In the preceding example, the ability to extract variable-length substrings was based on the different kinds of characters in the middle of the ID values, compared to the characters on the ends (that is, digits versus non-digits). In other cases, you may be able to use delimiter characters to pull apart column values. For the next examples, assume a housewares3 table with id values that look like this:

mysql> SELECT * FROM housewares3;
+---------------+------------------+
| id | description |
+---------------+------------------+
| 13-478-92-2 | dining table |
| 873-48-649-63 | garbage disposal |
| 8-4-2-1 | microwave oven |
| 97-681-37-66 | bedside lamp |
| 27-48-534-2 | shower stall |
| 5764-56-89-72 | lavatory |
+---------------+------------------+

To extract segments from these values, use SUBSTRING_INDEX(str,c,n). It searches into a string str for the n-th occurrence of a given character c and returns everything to the left of that character. For example, the following call returns 13-478:

SUBSTRING_INDEX('13-478-92-2','-',2)

If n is negative, the search for c proceeds from the right and returns the rightmost string. This call returns 478-92-2:

SUBSTRING_INDEX('13-478-92-2','-',-3)

By combining SUBSTRING_INDEX( ) calls with positive and negative indexes, it's possible to extract successive pieces from each id value. One way is to extract the first n segments of the value, then pull off the rightmost one. By varying n from 1 to 4, we get the successive segments from left to right:

SUBSTRING_INDEX(SUBSTRING_INDEX(id,'-',1),'-',-1)
SUBSTRING_INDEX(SUBSTRING_INDEX(id,'-',2),'-',-1)
SUBSTRING_INDEX(SUBSTRING_INDEX(id,'-',3),'-',-1)
SUBSTRING_INDEX(SUBSTRING_INDEX(id,'-',4),'-',-1)

The first of those expressions can be optimized, because the inner SUBSTRING_INDEX( ) call returns a single-segment string and is sufficient by itself to return the leftmost id segment:

SUBSTRING_INDEX(id,'-',1)

Another way to obtain substrings is to extract the rightmost n segments of the value, then pull off the first one. Here we vary n from -4 to -1:

SUBSTRING_INDEX(SUBSTRING_INDEX(id,'-',-4),'-',1)
SUBSTRING_INDEX(SUBSTRING_INDEX(id,'-',-3),'-',1)
SUBSTRING_INDEX(SUBSTRING_INDEX(id,'-',-2),'-',1)
SUBSTRING_INDEX(SUBSTRING_INDEX(id,'-',-1),'-',1)

Again, an optimization is possible. For the fourth expression, the inner SUBSTRING_INDEX( ) call is sufficient to return the final substring:

SUBSTRING_INDEX(id,'-',-1)

These expressions can be difficult to read and understand, and you probably should try experimenting with a few of them to see how they work. Here is an example that shows how to get the second and fourth segments from the id values:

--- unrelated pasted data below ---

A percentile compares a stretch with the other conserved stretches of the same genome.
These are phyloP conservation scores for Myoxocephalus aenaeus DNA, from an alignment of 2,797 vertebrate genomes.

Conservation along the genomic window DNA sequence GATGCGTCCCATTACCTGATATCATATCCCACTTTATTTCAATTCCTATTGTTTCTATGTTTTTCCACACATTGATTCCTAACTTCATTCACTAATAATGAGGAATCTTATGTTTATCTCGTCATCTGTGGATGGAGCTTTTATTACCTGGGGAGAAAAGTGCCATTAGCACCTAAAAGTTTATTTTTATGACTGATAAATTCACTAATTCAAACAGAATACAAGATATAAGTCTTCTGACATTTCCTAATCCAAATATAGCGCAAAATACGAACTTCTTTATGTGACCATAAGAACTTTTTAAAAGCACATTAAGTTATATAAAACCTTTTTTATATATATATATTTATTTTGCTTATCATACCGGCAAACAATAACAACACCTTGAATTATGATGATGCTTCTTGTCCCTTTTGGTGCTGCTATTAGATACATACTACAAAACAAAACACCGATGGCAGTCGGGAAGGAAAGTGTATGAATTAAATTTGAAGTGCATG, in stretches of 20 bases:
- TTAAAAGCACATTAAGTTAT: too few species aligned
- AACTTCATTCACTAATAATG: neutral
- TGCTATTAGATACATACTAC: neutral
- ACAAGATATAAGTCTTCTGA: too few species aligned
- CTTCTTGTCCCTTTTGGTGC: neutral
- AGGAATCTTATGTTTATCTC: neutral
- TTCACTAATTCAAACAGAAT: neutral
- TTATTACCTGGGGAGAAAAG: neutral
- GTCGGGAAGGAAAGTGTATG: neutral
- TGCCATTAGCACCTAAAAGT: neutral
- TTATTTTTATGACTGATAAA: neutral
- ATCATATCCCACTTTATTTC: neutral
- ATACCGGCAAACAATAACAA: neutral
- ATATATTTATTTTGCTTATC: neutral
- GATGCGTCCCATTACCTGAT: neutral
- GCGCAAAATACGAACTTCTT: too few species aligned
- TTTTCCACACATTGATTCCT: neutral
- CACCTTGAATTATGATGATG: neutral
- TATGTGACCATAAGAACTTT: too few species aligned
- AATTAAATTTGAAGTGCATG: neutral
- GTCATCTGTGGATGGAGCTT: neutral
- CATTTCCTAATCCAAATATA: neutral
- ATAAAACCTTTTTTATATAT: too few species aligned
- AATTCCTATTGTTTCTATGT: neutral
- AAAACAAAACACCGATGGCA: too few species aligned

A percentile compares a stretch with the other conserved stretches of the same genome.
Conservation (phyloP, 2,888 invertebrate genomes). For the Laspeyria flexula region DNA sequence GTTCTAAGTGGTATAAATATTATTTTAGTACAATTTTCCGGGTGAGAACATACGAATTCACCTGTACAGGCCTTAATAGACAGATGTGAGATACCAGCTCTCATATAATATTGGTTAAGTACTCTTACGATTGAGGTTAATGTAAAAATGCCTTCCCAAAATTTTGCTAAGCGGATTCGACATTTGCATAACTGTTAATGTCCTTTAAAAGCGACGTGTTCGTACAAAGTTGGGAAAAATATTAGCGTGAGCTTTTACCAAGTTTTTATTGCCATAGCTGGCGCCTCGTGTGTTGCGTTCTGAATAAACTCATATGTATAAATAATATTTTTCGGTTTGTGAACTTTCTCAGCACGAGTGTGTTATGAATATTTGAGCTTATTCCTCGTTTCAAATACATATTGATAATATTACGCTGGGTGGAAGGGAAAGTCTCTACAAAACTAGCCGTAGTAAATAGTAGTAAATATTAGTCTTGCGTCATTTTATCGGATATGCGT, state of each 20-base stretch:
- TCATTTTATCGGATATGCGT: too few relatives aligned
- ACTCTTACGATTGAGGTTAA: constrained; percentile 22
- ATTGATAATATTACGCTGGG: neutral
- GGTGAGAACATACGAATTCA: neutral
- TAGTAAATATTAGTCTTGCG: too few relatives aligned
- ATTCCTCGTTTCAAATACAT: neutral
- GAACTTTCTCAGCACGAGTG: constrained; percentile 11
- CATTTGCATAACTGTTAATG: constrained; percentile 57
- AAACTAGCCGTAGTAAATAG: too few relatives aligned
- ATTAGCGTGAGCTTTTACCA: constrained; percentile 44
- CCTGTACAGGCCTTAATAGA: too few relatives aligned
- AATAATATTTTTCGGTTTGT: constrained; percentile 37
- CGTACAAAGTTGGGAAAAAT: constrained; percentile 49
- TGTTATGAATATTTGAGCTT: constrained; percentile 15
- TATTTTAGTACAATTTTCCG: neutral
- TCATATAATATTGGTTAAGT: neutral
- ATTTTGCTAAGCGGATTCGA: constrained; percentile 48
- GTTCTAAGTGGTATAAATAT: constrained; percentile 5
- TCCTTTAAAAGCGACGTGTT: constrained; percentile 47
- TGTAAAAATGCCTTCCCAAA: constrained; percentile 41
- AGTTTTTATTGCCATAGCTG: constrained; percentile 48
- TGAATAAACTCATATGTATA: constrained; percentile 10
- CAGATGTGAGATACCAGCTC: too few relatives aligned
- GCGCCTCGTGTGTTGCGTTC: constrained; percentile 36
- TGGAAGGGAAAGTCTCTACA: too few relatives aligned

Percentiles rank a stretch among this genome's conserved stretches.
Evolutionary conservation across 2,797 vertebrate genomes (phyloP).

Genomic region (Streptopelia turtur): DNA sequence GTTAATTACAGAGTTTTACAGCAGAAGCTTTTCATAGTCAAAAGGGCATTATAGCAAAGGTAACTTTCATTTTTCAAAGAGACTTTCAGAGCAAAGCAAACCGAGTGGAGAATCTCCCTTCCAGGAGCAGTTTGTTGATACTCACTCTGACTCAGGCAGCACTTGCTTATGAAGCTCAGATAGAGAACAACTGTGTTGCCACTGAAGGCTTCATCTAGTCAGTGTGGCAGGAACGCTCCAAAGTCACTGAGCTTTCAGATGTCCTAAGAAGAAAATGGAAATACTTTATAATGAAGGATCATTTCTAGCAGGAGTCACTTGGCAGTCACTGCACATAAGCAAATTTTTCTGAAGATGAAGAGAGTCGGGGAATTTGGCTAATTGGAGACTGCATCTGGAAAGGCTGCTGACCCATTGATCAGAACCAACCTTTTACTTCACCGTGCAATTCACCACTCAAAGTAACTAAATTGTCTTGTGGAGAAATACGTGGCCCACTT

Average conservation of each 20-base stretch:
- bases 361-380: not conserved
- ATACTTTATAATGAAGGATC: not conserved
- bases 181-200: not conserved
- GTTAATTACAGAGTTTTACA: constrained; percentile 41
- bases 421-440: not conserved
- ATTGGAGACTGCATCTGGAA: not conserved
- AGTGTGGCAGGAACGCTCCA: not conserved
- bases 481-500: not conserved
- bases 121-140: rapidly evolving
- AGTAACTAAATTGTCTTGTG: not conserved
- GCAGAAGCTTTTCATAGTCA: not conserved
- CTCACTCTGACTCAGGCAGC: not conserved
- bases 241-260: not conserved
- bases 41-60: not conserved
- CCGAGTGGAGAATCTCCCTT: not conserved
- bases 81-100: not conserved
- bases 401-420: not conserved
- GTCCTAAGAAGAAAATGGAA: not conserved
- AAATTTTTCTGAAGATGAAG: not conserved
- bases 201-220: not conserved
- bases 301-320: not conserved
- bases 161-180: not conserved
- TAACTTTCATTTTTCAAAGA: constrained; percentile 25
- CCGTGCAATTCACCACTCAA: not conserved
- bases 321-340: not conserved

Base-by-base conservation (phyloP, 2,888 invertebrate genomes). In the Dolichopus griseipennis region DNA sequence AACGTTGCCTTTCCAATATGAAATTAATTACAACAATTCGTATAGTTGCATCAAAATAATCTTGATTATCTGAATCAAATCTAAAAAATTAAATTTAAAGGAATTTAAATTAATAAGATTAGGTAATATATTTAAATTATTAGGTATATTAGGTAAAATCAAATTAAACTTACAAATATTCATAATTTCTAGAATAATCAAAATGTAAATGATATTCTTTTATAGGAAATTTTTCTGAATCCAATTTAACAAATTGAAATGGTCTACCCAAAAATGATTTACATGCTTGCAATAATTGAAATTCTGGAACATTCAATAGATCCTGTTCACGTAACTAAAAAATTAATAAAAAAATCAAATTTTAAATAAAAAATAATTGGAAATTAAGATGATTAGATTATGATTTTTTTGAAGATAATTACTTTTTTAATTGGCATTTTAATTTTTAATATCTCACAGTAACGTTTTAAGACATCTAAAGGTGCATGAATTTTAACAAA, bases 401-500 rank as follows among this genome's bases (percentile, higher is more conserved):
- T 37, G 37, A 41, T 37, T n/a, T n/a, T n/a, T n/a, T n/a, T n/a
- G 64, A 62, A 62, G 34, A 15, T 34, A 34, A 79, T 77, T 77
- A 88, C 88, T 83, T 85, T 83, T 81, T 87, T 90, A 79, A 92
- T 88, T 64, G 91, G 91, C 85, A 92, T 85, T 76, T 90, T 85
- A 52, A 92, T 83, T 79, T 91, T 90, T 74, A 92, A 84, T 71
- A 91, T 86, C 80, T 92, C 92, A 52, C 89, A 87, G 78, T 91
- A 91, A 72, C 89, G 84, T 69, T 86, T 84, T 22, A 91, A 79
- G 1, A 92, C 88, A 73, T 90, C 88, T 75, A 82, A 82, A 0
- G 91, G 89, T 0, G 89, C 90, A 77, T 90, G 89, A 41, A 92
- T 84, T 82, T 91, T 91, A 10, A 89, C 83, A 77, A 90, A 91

mysql> SELECT
 -> id,
 -> SUBSTRING_INDEX(SUBSTRING_INDEX(id,'-',2),'-',-1) AS segment2,
 -> SUBSTRING_INDEX(SUBSTRING_INDEX(id,'-',4),'-',-1) AS segment4
 -> FROM housewares3;
+---------------+----------+----------+
| id | segment2 | segment4 |
+---------------+----------+----------+
| 13-478-92-2 | 478 | 2 |
| 873-48-649-63 | 48 | 63 |
| 8-4-2-1 | 4 | 1 |
| 97-681-37-66 | 681 | 66 |
| 27-48-534-2 | 48 | 2 |
| 5764-56-89-72 | 56 | 72 |
+---------------+----------+----------+

To use the substrings for sorting, use the appropriate expressions in the ORDER BY clause. (Remember to force a string-to-number conversion by adding zero if you want the sort to be numeric rather than lexical.) The following two queries order the results based on the second id segment. The first sorts lexically, the second numerically:

mysql> SELECT * FROM housewares3
 -> ORDER BY SUBSTRING_INDEX(SUBSTRING_INDEX(id,'-',2),'-',-1);
+---------------+------------------+
| id | description |
+---------------+------------------+
| 8-4-2-1 | microwave oven |
| 13-478-92-2 | dining table |
| 873-48-649-63 | garbage disposal |
| 27-48-534-2 | shower stall |
| 5764-56-89-72 | lavatory |
| 97-681-37-66 | bedside lamp |
+---------------+------------------+
mysql> SELECT * FROM housewares3
 -> ORDER BY SUBSTRING_INDEX(SUBSTRING_INDEX(id,'-',2),'-',-1)+0;
+---------------+------------------+
| id | description |
+---------------+------------------+
| 8-4-2-1 | microwave oven |
| 873-48-649-63 | garbage disposal |
| 27-48-534-2 | shower stall |
| 5764-56-89-72 | lavatory |
| 13-478-92-2 | dining table |
| 97-681-37-66 | bedside lamp |
+---------------+------------------+

The substring-extraction expressions here are messy, but at least the column values to which we're applying them have a consistent number of segments. To sort values that have varying numbers of segments, the job can be more difficult. The next section shows an example illustrating why that is.

Using the mysql Client Program

Writing MySQL-Based Programs

Record Selection Techniques

Working with Strings

Working with Dates and Times

Sorting Query Results

Generating Summaries

Modifying Tables with ALTER TABLE

Obtaining and Using Metadata

Importing and Exporting Data

Generating and Using Sequences

Using Multiple Tables

Statistical Techniques

Handling Duplicates

Performing Transactions

Introduction to MySQL on the Web

Incorporating Query Resultsinto Web Pages

Processing Web Input with MySQL

Using MySQL-Based Web Session Management

Appendix A. Obtaining MySQL Software

Appendix B. JSP and Tomcat Primer

Appendix C. References



MySQL Cookbook
MySQL Cookbook
ISBN: 059652708X
EAN: 2147483647
Year: 2005
Pages: 412
Authors: Paul DuBois